Arduino Clock with an UNO

Building a clock is easier then you think but there are some hurdles to overcome. Wiring up the unit was easy.  I purchased the DS1307 clock on ebay for about $4.  The board had a EEPROM chip and Temperature build right into the package as a bonus.  This unit was based on the I2C connection.  If you don’t know the Hex Address of the I2C device, look at my write up here to determine your address.  Without the address, communication to the device is not possible.

300px-IMGP9616 _DSC0999-900x600

The LCD was also based on the I2C connection.  This is great if pin out/ins are limited or needed for other purposes.  Being that it’s based on I2C, there are only 4 wires needed and all I2C units are connected to the same communication channel.  The 4 connection wires includes the positive (red wire 5v), negative (black wire), A4 to SDA (yellow wire) and A5 to SCL (green wire).  The LCD is connected to the same pins on the Arduino board.  Check out the diagram below for details.

Snip20141130_1

There are addresses that need to be setup in order for the two unit to be able to communicate on the same lines (SDA & SCL).  I’ve determined the hex address by uploading a code to the Arduino UNO and reading the output from the serial window.  This will be added to my tutorials soon if you need to determine your hex address.  In my case the DS1307 Clock used the address 0x68.  The EEPROM chip that was a bonus with the clock uses the address 0x50.  Lastly the LCD used address 0x27.  Because they are all connected to the same line, the Arduino will probe for the address to make sure it’s aware that the Arduino is going to communicate with it. If your address differs from mine, you’ll need to change it to reflect your address.  I did not use the EEPROM for this tutorial so it is not used in this tutorial.  To change the LCD address, look for this code:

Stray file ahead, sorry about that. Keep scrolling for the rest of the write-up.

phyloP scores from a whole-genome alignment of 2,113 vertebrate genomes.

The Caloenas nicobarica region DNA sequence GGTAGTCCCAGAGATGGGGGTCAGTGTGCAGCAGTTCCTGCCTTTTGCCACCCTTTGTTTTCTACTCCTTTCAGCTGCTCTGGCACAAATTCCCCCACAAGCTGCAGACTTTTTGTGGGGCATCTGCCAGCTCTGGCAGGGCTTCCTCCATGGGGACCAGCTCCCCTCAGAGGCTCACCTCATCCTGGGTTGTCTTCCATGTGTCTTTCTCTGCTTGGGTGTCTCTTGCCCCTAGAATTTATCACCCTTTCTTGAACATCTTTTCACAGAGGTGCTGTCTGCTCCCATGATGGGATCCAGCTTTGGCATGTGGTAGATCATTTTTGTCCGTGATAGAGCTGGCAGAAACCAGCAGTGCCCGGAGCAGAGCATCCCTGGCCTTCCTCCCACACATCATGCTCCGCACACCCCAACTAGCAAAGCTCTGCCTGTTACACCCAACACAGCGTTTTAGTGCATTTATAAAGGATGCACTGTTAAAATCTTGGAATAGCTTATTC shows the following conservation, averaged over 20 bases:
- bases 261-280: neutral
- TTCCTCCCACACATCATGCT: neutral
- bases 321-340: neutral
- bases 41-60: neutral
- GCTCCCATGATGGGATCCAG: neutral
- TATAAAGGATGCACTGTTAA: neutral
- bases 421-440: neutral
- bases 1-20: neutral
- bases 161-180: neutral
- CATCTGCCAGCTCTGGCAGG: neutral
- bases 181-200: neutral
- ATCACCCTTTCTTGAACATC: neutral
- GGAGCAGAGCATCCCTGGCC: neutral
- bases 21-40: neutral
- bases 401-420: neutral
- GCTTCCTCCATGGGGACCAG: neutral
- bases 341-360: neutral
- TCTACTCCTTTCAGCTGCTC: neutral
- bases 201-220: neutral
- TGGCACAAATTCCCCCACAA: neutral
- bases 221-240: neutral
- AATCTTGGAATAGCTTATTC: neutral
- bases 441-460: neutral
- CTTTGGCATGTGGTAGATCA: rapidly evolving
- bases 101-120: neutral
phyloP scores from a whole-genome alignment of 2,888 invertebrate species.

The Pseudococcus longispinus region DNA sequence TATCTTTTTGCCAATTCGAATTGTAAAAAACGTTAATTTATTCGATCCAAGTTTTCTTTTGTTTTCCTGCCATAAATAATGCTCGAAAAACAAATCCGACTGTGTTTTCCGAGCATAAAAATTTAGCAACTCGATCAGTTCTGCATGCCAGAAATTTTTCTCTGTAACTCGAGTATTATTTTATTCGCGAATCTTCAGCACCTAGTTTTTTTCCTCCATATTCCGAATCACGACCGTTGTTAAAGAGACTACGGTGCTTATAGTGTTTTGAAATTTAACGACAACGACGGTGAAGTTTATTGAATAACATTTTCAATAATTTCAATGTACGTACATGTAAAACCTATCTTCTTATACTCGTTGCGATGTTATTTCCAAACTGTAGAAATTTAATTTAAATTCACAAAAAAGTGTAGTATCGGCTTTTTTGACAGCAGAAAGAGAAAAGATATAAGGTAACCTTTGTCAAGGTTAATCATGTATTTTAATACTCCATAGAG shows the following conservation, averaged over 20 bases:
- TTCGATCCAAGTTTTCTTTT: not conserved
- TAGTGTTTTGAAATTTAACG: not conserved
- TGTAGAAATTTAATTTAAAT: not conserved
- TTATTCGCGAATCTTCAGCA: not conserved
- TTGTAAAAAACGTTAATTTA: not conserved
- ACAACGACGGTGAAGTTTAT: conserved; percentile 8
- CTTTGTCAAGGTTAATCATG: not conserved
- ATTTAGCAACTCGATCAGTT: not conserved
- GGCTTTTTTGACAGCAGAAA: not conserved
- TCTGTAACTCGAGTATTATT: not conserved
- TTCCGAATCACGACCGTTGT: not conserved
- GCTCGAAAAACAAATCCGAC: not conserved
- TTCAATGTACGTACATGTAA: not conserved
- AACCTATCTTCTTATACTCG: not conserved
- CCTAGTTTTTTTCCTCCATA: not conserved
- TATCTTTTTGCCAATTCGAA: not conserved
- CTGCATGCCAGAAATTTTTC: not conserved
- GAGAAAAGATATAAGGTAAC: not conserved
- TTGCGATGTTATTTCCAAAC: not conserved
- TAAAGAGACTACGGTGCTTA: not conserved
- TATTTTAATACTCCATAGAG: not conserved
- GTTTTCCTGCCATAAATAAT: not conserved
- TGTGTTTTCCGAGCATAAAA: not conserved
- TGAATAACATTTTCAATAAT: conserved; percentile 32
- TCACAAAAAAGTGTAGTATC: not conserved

LiquidCrystal_I2C lcd(0x27,2,1,0,4,5,6,7,3,POSITIVE);

I have it set to 0x27.  You will need to change it to match your LCD I2C address.

For the DS1307 clock, you’ll need to make the change in the Library itself.  Open the RTClib.cpp file and make the change to your address.  Its on line 15.

#define DS1307_ADDRESS  0x68

Snip20141130_2

The code is set to show the time on the Serial output screen.  If it’s not to be used, comment to all “Serial.print” lines with // in front of it.  Keep in mind that if you’re going to use the Serial.print, make sure that the baud rate is set correctly on the serial monitor.  I have it set for 9600 baud rate.

Serial.begin(9600);

Snip20141130_4

This is basic run down of the setup.  If you have any questions, feel free to comment below.  Make sure to upload all the libraries to your libraries folder and put the Clock-Project-ds1307 folder within your Arduino folder.

DOWNLOAD THE CLOCK PROJECT HERE: DS1307-Clock

Video 1

Video 2

Leave a Reply

Your email address will not be published. Required fields are marked *

This site uses Akismet to reduce spam. Learn how your comment data is processed.